Author: Rob Scholtes
Omnia.9sg review by Rob Scholtes (Technical Manager FunX)
The Omnia.9sg is available for some time now, but is sparingly used in the Netherlands. Which is unfair, because according to Omnia sound the new FM-stereo generator cleaner and louder than conventional stereo generators and enables a better FM-reception. Does the Omnia.9sg meet up the expectations?
The Omnia.9sg is designed by Leif Cleassen, whom we all know from the Omnia.9, and Hans van Zutphen, the man behind Stereo Tool. Omnia started a collaboration with both gentleman and this resulted in the extraordinary Omnia.9sg. You get the same Omnia.9-interface with all the measurement tools for the audio signal and modulation, thereby the clipper and stereo generator are equipped with some special features.
Omnia says they deliver with the Omnia.9sg ‘1dB extra loudness for free’. In a conventional stereo generator is 100% modulation around 90% stereo audio and 10% pilot-tone. In the stereo generator of the Omnia.9sg the pilot-tone is ‘masked’ inside the audio signal and the full 100% can be modulated. Because its already compressed, you get 1 dB extra loudness, without violating the restrictions of the Radio communications Agency.
The Radio communications Agency uses the old Stokkemask (ITU-R SM.1268 standard) to approve transmitters. The Omnia.9sg is interesting for the Netherlands because it uses an algorithm that keeps the spectrum nicely within the limits of the Stokkemask. Other stereo generators need to hold back the audio level. With the Omnia.9sg is this not the case, in fact the audio level can be louder.
To achieve this the Omnia.9sg uses an algorithm that actively adjusts the clipper. It has a built-in virtual FM-exciter that simulates the MPX-signal and a spectrum analyzer that preforms measurements. The result is a FM-spectrum, when configured correct that never exceeds the limits of the Stokkemask. The side-bands of the spectrum don’t get to wide, which results in better reception quality.
By the use of a sharp filter, the pilot-tune and RDS-carrier wave are protected till 100dB. This enables the possibility to enhance the audio bandwidth to 16,5kHz instead of the common used 15kHz. The psychoacoustic controlled algorithm of the clipper is used in the composite signal to mask distortion to an inaudible level. It also creates 3dB extra space for high frequencies and and 3dB extra left/right modulation within the maximum modulation.
The last but not least novelty is the SBB-mode of the stereo signal. Opinions are divided, but is should reduce multipath distortion a lot. Usually is L-R modulated symmetrical around 38kHz, by cutting of the top half there should be less multipath distortion. The disadvantage of this is that some radios can’t cope with this and switch to mono mode. Omnia found the best of both worlds and cuts off the top half only partially and in to different ways. This gives you the advantage of less multipath distortion, and the radios display a nice stereo image.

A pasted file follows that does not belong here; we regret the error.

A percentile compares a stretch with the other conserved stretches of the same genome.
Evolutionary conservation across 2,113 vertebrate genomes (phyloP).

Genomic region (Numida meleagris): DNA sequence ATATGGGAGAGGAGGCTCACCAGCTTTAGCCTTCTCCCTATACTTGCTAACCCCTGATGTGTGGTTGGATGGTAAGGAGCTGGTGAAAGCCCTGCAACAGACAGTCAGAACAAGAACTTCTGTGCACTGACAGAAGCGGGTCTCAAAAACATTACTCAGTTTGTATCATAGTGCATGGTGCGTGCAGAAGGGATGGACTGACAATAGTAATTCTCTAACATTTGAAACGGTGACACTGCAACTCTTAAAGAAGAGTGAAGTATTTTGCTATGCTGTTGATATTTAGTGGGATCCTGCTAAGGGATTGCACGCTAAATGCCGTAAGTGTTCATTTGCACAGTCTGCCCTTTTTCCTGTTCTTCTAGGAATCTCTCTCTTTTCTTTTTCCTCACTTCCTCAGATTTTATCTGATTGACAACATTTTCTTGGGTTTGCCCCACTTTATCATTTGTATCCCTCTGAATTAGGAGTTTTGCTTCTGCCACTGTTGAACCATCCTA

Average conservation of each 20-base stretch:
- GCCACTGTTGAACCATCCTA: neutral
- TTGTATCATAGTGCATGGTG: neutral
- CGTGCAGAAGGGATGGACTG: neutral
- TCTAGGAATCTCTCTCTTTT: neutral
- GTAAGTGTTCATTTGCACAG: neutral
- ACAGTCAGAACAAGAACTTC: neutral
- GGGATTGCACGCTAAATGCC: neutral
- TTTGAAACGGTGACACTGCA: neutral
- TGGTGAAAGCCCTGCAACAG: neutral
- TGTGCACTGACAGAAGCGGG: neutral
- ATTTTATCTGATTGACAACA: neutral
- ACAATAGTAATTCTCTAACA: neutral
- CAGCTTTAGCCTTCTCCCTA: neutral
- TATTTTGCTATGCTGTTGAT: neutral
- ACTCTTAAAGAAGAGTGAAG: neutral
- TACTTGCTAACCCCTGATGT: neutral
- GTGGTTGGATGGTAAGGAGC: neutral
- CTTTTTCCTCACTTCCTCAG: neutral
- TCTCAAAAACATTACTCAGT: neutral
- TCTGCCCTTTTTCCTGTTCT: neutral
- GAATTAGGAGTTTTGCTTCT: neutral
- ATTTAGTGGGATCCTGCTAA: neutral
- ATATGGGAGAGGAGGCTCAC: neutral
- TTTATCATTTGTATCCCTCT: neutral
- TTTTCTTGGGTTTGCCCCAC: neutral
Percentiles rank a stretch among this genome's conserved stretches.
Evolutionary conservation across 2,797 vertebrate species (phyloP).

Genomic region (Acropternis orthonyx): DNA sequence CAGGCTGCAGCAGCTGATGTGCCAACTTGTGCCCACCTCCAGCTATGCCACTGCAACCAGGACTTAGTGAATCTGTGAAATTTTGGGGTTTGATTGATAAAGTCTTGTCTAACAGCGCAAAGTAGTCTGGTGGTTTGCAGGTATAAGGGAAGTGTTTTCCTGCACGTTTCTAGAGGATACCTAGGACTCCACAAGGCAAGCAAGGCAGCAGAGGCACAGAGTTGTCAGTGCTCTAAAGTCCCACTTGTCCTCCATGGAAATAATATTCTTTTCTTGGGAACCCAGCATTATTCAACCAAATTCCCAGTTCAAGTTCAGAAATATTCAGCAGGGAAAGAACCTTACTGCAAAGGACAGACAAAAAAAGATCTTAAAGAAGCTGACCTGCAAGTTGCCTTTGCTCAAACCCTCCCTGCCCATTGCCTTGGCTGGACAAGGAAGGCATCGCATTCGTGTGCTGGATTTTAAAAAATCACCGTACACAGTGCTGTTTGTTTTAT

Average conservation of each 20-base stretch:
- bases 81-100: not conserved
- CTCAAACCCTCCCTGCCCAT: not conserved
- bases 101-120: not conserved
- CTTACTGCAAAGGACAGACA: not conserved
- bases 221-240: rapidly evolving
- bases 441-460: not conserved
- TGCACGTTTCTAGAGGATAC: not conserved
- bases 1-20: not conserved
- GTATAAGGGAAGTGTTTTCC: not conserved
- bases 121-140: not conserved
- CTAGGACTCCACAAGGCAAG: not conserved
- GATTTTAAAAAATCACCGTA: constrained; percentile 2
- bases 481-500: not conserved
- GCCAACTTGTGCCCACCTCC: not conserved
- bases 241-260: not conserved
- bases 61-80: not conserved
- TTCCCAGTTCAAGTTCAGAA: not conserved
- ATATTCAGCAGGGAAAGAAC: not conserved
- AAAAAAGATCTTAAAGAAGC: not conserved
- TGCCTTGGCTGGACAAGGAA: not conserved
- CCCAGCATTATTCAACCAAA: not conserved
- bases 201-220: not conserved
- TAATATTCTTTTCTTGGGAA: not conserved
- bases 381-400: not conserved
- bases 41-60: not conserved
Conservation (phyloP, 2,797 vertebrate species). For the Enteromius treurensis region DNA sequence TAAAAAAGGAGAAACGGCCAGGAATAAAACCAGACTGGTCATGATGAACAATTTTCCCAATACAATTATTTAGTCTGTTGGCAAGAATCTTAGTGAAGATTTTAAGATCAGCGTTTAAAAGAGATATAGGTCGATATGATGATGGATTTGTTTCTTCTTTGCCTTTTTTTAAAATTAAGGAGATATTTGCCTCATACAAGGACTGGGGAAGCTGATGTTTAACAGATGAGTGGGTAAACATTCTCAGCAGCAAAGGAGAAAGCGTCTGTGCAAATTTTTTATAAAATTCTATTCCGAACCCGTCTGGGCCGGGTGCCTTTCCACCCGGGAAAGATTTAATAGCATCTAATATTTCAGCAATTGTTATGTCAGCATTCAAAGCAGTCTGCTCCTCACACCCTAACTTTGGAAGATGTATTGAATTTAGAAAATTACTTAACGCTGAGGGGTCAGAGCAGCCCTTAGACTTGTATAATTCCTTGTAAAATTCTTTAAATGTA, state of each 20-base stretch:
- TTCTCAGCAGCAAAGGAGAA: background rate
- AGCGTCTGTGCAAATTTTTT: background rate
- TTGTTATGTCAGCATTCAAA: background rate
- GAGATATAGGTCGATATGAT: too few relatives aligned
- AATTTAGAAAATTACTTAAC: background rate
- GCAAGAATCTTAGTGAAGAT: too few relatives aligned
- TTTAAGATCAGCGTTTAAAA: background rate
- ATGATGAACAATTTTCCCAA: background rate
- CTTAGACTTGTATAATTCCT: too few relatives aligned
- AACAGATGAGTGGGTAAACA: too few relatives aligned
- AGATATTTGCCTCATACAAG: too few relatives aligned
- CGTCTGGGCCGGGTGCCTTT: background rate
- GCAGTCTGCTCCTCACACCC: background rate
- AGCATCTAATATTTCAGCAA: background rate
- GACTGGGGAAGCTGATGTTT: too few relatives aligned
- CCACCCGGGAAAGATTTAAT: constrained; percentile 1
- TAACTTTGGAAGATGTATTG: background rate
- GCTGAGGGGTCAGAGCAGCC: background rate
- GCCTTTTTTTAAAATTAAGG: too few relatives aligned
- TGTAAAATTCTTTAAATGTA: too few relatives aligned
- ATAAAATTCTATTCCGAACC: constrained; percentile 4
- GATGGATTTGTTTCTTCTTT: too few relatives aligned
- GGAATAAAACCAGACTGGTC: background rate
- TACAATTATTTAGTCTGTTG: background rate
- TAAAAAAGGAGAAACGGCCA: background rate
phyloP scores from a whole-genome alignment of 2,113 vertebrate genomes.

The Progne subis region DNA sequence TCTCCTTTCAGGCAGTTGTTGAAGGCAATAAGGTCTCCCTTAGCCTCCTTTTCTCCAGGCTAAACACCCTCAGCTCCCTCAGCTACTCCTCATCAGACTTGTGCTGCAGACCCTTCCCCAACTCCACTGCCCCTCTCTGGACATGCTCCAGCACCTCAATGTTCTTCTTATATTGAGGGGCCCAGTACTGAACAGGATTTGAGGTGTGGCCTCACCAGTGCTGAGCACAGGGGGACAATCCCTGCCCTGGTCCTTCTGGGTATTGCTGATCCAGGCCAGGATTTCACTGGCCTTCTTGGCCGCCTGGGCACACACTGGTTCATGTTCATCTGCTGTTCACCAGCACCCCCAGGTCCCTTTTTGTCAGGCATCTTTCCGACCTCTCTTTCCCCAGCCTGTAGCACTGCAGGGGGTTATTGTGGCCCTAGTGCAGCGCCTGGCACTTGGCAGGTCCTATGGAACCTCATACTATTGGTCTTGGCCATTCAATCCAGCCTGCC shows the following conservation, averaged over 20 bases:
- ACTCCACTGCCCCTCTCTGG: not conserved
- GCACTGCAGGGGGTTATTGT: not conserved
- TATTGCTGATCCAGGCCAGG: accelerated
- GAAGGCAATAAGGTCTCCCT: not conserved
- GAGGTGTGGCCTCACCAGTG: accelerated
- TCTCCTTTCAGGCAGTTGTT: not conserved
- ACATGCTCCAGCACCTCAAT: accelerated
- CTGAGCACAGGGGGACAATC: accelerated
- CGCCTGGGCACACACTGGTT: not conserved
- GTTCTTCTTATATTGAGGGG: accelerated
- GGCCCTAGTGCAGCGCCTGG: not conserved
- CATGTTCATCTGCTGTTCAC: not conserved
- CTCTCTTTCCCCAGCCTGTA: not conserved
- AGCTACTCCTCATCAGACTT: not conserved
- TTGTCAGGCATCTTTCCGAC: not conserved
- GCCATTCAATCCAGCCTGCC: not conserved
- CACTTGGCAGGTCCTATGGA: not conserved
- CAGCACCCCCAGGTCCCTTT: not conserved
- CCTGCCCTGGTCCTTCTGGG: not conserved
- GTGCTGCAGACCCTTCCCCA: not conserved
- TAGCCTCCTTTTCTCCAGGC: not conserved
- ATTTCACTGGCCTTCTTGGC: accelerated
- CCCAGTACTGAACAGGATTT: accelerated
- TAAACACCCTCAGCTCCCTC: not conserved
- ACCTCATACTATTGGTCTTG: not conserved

Measurement is the key to knowledge
We all know the ability to listen to a audio stream in the remote software NfRemote from the Omnia.9, that’s also possible in the Omnia.9sg. Anytime and anywhere, you’re able to switch between different points in the internal audio chain and listen to the stream. This comes in handy when tweaking your final sound.
The Omnia.9sg has its own measurement equipment built in, for example a oscilloscope, real time analyzer, loudness meter, spectrum analyzer and power / modulation meters. Add to that a build in speaker calibration tool and you can calibrate your speakers to create neutral reference monitors needed when tweaking the sound processing.
The two MPX inputs can be used as source for the internal measuring instruments. So you can use the MPX output of an receiver, connect is to a MPX input and measure what’s really going on On-Air. The MPX input can also be used to connect a back-up stereo generator. In case of a drop-out of the Omnia.9sg it’s possible to switch directly to the transmitter, manual switching for maintenance reasons is also possible.